Original Article

Molecular Psychiatry (2008) 13, 729–740; doi:10.1038/sj.mp.4002063; published online 7 August 2007

Quantitative trait locus association scan of early reading disability and ability using pooled DNA and 100K SNP microarrays in a sample of 5760 children

E L Meaburn1, N Harlaar1, I W Craig1, L C Schalkwyk1 and R Plomin1

1Social, Genetic and Developmental Psychiatry Centre, Institute of Psychiatry, King's College, London, UK

Correspondence: Dr EL Meaburn, Social Genetic and Developmental Psychiatry Centre, Institute of Psychiatry, King's College London, Box Number P082, De Crespigny Park, London SE5 8AF, UK. E-mail: e.meaburn@iop.kcl.ac.uk

Received 30 March 2007; Revised 14 June 2007; Accepted 27 June 2007; Published online 7 August 2007.



Quantitative genetic research suggests that reading disability is the quantitative extreme of the same genetic and environmental factors responsible for normal variation in reading ability. This finding warrants a quantitative trait locus (QTL) strategy that compares low versus high extremes of the normal distribution of reading in the search for QTLs associated with variation throughout the distribution. A low reading ability group (N=755) and a high reading group (N=747) were selected from a representative UK sample of 7-year-olds assessed on two measures of reading that we have shown to be highly heritable and highly genetically correlated. The low and high reading ability groups were each divided into 10 independent DNA pools and the 20 pools were assayed on 100K single nucleotide polymorphism (SNP) microarrays to screen for the largest allele frequency differences between the low and high reading ability groups. Seventy five of these nominated SNPs were individually genotyped in an independent sample of low (N=452) and high (N=452) reading ability children selected from a second sample of 4258 7-year-olds. Nine of the seventy-five SNPs were nominally significant (P<0.05) in the predicted direction. These 9 SNPs and 14 other SNPs showing low versus high allele frequency differences in the predicted direction were genotyped in the rest of the second sample to test the QTL hypothesis. Ten SNPs yielded nominally significant linear associations in the expected direction across the distribution of reading ability. However, none of these SNP associations accounted for more than 0.5% of the variance of reading ability, despite 99% power to detect them. We conclude that QTL effect sizes, even for highly heritable common disorders and quantitative traits such as early reading disability and ability, might be much smaller than previously considered.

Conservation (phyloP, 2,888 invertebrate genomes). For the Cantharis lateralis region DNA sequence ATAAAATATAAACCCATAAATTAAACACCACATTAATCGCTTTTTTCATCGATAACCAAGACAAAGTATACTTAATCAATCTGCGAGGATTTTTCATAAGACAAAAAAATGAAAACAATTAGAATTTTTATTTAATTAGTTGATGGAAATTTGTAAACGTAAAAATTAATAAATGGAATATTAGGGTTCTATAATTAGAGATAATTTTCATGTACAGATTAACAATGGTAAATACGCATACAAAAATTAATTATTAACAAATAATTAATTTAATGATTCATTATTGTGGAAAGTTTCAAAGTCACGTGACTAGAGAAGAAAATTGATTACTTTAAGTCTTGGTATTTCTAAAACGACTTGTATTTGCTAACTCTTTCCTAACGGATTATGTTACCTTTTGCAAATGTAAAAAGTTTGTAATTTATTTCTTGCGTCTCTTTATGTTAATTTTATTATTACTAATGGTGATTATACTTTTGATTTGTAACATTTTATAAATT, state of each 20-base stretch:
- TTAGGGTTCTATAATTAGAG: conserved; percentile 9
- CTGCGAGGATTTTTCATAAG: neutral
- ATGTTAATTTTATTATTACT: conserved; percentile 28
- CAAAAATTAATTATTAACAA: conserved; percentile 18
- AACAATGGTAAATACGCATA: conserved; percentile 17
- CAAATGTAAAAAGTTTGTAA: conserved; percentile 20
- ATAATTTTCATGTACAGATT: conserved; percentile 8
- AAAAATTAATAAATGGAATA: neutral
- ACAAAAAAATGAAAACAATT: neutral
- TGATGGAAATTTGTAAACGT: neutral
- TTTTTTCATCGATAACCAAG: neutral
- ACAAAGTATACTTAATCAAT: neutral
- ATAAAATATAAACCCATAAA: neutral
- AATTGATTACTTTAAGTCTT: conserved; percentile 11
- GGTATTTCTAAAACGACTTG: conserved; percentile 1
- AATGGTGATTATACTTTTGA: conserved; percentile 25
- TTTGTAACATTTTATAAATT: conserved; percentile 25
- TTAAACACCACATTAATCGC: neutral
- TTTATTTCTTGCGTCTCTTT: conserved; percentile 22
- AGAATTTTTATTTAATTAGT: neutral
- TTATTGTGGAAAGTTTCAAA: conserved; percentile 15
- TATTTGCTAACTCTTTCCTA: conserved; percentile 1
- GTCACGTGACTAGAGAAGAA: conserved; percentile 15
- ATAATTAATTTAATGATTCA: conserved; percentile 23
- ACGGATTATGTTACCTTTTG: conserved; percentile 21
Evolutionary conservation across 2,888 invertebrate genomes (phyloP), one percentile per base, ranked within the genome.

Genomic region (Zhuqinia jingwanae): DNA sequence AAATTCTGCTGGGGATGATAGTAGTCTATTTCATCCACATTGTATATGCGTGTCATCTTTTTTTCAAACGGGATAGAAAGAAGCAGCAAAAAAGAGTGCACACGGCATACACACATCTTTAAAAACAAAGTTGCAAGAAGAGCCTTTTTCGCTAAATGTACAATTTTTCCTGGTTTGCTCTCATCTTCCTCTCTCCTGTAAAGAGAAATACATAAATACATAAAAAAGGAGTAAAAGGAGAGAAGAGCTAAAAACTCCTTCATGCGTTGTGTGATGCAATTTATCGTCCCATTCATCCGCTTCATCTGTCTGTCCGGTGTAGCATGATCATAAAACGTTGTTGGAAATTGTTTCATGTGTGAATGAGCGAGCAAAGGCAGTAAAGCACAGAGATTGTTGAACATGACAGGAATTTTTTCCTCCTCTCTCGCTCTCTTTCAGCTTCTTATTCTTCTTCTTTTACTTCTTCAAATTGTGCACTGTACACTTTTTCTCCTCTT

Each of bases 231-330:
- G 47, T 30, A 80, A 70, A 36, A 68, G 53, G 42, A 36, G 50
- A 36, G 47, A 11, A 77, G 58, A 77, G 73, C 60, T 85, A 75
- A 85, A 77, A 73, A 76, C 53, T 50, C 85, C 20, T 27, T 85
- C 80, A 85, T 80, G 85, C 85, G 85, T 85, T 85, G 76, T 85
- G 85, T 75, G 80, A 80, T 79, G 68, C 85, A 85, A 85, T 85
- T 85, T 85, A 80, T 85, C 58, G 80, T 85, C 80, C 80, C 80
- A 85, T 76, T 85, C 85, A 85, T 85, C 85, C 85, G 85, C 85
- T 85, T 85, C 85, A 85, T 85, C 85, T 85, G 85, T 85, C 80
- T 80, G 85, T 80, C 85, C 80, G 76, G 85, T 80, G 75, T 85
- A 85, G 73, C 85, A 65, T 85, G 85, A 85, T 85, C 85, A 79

dyslexia, learning disability, DNA pooling, quantitative trait, allelic association, twins